Release Date: August 23, 2013
Currently playing on VOD platforms
Director: Noah Buschel
MPAA Rating: NR
Film Pulse Score: 6.5/10
It can’t get any simpler than this. Girl meets boy. Boy meets girl. They fall in love and live happily ever after. Pretty cut and dry, pretty generic and probably wouldn’t even peak the interest of the least discerning of filmgoers. The plot of Noah Buschel’s Sparrows Dance could be described just as simply. However, there is more to this film then a sweet romance between two complete strangers. In it an agoraphobic woman allows a plumber, Wes, into her apartment to fix her toilet. While talking they find they have mutual interests and soon they become romantically involved. While she very much wants to be with Wes she knows that her affliction will be very hard to overcome and that it could take away what they have together.
Sparrows Dance is very much like a one set, two-character play. The opening third of the film introduces us to the Woman in Apartment, that’s how she’s credited. Buschel doesn’t rush anything and just follows her around her apartment as she goes through her routine and isolated existence. He doesn’t show his hand and allows the clues to fill the viewer in that she is an agoraphobic. When she meets Wes we already know all we need to understand that this has the potential of being a very short affair. Meeting Wes brings her out of her shell and as they grow more comfortable the more relaxed she becomes. But will it be enough to help her with her affliction?
Marin Ireland is very good as the Woman. After viewing the film some quick reading on agoraphobia was in order and in hindsight she did a great job of portraying the anxiety an agoraphobic may face on a daily basis. When in her element she can be a normal, articulate, outgoing person but when taken out of her comfort zone the nervous ticks and withdrawal and defensiveness occurs. Ireland does a fine job of portraying both sides of the Woman. Paul Sparks is also quite good as Wes. While his part is not as showy as Ireland’s it is still an integral part to the story. The two of them have a solid chemistry that is sweet and gentle and keeps the viewer engaged as they hope for the best for these two.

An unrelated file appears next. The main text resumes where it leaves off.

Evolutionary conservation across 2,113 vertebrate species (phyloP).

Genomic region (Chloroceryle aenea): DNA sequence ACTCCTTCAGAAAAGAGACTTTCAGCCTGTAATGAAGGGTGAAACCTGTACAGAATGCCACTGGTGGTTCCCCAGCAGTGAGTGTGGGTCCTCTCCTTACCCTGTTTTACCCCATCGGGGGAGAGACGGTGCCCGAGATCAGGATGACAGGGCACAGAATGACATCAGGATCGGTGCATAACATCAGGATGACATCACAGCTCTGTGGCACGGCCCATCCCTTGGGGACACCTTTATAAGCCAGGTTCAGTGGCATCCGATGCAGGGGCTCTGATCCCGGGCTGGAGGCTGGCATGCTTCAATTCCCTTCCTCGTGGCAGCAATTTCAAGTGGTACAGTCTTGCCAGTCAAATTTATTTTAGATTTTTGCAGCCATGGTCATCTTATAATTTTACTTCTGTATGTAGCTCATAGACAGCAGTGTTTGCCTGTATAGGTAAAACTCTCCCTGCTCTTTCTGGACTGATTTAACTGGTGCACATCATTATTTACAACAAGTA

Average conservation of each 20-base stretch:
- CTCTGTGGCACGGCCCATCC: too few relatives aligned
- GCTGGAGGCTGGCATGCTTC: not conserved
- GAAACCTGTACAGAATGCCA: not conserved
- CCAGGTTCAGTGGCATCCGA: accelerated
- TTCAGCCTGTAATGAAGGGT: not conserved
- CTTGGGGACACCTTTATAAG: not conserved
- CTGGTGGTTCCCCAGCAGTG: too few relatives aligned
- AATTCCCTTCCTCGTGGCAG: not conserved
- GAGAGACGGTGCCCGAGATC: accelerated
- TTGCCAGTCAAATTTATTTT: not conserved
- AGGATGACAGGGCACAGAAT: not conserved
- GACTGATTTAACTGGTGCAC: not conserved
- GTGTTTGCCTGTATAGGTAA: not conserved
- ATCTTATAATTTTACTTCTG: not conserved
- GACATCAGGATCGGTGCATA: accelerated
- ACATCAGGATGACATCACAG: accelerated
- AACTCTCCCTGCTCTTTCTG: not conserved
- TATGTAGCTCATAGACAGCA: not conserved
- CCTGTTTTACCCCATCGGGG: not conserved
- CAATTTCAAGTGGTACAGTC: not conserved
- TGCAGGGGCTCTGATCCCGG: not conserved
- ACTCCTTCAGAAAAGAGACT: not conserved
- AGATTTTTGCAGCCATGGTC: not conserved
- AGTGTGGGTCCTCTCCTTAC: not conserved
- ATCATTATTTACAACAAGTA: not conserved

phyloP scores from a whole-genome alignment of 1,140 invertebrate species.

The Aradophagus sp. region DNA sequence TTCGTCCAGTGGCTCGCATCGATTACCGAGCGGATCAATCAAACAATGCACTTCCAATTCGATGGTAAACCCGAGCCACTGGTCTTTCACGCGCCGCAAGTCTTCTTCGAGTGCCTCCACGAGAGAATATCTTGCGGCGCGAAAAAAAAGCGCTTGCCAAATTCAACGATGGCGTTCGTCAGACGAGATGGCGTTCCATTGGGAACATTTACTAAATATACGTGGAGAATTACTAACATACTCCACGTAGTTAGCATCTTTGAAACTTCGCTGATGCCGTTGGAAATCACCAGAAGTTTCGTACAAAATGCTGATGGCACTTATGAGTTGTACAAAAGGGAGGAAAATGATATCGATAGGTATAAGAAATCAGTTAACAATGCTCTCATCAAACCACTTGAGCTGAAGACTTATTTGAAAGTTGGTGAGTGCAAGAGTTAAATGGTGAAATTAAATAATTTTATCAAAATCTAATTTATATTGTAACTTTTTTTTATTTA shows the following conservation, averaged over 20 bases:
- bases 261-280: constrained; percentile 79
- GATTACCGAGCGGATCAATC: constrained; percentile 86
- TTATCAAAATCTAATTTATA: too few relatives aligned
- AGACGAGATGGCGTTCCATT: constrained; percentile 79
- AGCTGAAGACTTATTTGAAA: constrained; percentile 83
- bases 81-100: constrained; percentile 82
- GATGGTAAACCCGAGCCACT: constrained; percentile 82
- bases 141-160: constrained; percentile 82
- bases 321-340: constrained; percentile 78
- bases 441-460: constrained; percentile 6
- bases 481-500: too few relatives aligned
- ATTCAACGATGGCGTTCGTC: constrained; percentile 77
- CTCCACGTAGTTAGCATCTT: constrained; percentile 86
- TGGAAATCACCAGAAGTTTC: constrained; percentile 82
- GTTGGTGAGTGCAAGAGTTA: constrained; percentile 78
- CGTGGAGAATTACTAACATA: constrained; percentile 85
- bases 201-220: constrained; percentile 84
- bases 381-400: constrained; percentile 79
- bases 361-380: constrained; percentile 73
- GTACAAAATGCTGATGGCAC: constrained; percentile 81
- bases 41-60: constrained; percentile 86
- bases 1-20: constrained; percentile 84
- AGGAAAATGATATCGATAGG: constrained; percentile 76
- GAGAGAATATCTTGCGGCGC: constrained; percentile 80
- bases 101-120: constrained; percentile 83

Noah Buschel and his cinematographer Ryan Samul shot the film in a very experimental fashion. They seldom ever went with traditional framing or compositions for any given scene. Blocking is off in one shot, dialogue occurs off screen in another, it’s as though they were intentionally putting the viewer in her shoes forcing them to feel the isolation and disconnection even though someone else is in the room. Buschel has written a fairly unsophisticated screenplay that is brought to life by his two leads. On page it’s good but when performed it’s better.
This gentle romance gives hope to the hopeless romantics that there’s someone out there for everyone. Often times they’ll be in the last place you’d ever expect. It’s also affirming by showing obstacles can be over come with the right support and motivation. It’s a short, sweet and minimalistic film that is worth a look.